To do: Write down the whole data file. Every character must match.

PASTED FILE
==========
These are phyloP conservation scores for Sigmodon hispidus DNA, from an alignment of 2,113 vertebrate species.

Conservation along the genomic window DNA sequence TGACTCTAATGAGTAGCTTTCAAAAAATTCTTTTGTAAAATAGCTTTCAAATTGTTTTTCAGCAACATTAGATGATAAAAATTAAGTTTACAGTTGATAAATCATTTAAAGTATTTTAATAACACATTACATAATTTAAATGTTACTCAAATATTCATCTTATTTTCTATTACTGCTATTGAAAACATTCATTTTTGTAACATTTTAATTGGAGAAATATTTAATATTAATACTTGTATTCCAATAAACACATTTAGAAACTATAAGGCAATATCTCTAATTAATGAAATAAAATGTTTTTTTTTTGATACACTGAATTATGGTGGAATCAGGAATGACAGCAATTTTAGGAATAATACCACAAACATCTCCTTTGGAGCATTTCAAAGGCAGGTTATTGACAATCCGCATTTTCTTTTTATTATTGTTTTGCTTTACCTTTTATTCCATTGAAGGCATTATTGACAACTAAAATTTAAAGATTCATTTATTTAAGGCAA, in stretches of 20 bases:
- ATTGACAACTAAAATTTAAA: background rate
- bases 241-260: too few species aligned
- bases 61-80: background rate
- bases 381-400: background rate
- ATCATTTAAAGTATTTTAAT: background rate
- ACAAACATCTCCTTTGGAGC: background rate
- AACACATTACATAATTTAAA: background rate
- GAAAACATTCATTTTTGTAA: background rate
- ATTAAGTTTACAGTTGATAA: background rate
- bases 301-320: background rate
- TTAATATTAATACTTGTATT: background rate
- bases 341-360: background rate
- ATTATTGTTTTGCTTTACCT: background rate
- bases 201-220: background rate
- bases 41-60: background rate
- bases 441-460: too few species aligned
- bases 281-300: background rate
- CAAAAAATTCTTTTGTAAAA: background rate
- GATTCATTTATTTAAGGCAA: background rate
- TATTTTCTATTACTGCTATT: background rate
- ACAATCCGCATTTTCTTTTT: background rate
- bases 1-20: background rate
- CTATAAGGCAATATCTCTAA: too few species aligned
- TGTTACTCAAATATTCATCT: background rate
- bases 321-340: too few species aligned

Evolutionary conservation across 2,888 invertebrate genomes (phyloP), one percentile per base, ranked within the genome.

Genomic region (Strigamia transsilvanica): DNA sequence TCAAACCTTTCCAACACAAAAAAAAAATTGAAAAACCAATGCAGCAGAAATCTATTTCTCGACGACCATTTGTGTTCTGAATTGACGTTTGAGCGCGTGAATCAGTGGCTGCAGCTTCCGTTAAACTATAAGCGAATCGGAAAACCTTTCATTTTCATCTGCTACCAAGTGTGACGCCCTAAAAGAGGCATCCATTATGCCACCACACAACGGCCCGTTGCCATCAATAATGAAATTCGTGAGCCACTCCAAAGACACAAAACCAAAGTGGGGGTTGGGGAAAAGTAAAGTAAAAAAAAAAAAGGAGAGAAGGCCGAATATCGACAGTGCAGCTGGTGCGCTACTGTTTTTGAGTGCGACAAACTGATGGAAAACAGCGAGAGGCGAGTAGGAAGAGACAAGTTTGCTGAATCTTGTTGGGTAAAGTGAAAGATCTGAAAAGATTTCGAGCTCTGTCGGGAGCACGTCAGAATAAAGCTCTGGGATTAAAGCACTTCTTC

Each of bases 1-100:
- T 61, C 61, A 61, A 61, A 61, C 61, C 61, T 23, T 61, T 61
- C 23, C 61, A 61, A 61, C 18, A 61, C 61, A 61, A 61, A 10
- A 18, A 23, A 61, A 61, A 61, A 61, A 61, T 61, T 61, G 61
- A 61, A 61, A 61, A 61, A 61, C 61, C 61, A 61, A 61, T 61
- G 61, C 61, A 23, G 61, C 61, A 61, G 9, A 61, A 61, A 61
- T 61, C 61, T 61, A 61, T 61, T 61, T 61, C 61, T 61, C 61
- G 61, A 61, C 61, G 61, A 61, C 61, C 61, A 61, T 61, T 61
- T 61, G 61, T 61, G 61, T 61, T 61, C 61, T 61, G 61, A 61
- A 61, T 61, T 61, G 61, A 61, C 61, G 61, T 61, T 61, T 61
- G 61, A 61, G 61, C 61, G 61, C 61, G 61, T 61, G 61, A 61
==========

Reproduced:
These are phyloP conservation scores for Sigmodon hispidus DNA, from an alignment of 2,113 vertebrate species.

Conservation along the genomic window DNA sequence TGACTCTAATGAGTAGCTTTCAAAAAATTCTTTTGTAAAATAGCTTTCAAATTGTTTTTCAGCAACATTAGATGATAAAAATTAAGTTTACAGTTGATAAATCATTTAAAGTATTTTAATAACACATTACATAATTTAAATGTTACTCAAATATTCATCTTATTTTCTATTACTGCTATTGAAAACATTCATTTTTGTAACATTTTAATTGGAGAAATATTTAATATTAATACTTGTATTCCAATAAACACATTTAGAAACTATAAGGCAATATCTCTAATTAATGAAATAAAATGTTTTTTTTTTGATACACTGAATTATGGTGGAATCAGGAATGACAGCAATTTTAGGAATAATACCACAAACATCTCCTTTGGAGCATTTCAAAGGCAGGTTATTGACAATCCGCATTTTCTTTTTATTATTGTTTTGCTTTACCTTTTATTCCATTGAAGGCATTATTGACAACTAAAATTTAAAGATTCATTTATTTAAGGCAA, in stretches of 20 bases:
- ATTGACAACTAAAATTTAAA: background rate
- bases 241-260: too few species aligned
- bases 61-80: background rate
- bases 381-400: background rate
- ATCATTTAAAGTATTTTAAT: background rate
- ACAAACATCTCCTTTGGAGC: background rate
- AACACATTACATAATTTAAA: background rate
- GAAAACATTCATTTTTGTAA: background rate
- ATTAAGTTTACAGTTGATAA: background rate
- bases 301-320: background rate
- TTAATATTAATACTTGTATT: background rate
- bases 341-360: background rate
- ATTATTGTTTTGCTTTACCT: background rate
- bases 201-220: background rate
- bases 41-60: background rate
- bases 441-460: too few species aligned
- bases 281-300: background rate
- CAAAAAATTCTTTTGTAAAA: background rate
- GATTCATTTATTTAAGGCAA: background rate
- TATTTTCTATTACTGCTATT: background rate
- ACAATCCGCATTTTCTTTTT: background rate
- bases 1-20: background rate
- CTATAAGGCAATATCTCTAA: too few species aligned
- TGTTACTCAAATATTCATCT: background rate
- bases 321-340: too few species aligned

Evolutionary conservation across 2,888 invertebrate genomes (phyloP), one percentile per base, ranked within the genome.

Genomic region (Strigamia transsilvanica): DNA sequence TCAAACCTTTCCAACACAAAAAAAAAATTGAAAAACCAATGCAGCAGAAATCTATTTCTCGACGACCATTTGTGTTCTGAATTGACGTTTGAGCGCGTGAATCAGTGGCTGCAGCTTCCGTTAAACTATAAGCGAATCGGAAAACCTTTCATTTTCATCTGCTACCAAGTGTGACGCCCTAAAAGAGGCATCCATTATGCCACCACACAACGGCCCGTTGCCATCAATAATGAAATTCGTGAGCCACTCCAAAGACACAAAACCAAAGTGGGGGTTGGGGAAAAGTAAAGTAAAAAAAAAAAAGGAGAGAAGGCCGAATATCGACAGTGCAGCTGGTGCGCTACTGTTTTTGAGTGCGACAAACTGATGGAAAACAGCGAGAGGCGAGTAGGAAGAGACAAGTTTGCTGAATCTTGTTGGGTAAAGTGAAAGATCTGAAAAGATTTCGAGCTCTGTCGGGAGCACGTCAGAATAAAGCTCTGGGATTAAAGCACTTCTTC

Each of bases 1-100:
- T 61, C 61, A 61, A 61, A 61, C 61, C 61, T 23, T 61, T 61
- C 23, C 61, A 61, A 61, C 18, A 61, C 61, A 61, A 61, A 10
- A 18, A 23, A 61, A 61, A 61, A 61, A 61, T 61, T 61, G 61
- A 61, A 61, A 61, A 61, A 61, C 61, C 61, A 61, A 61, T 61
- G 61, C 61, A 23, G 61, C 61, A 61, G 9, A 61, A 61, A 61
- T 61, C 61, T 61, A 61, T 61, T 61, T 61, C 61, T 61, C 61
- G 61, A 61, C 61, G 61, A 61, C 61, C 61, A 61, T 61, T 61
- T 61, G 61, T 61, G 61, T 61, T 61, C 61, T 61, G 61, A 61
- A 61, T 61, T 61, G 61, A 61, C 61, G 61, T 61, T 61, T 61
- G 61, A 61, G 61, C 61, G 61, C 61, G 61, T 61, G 61, A 61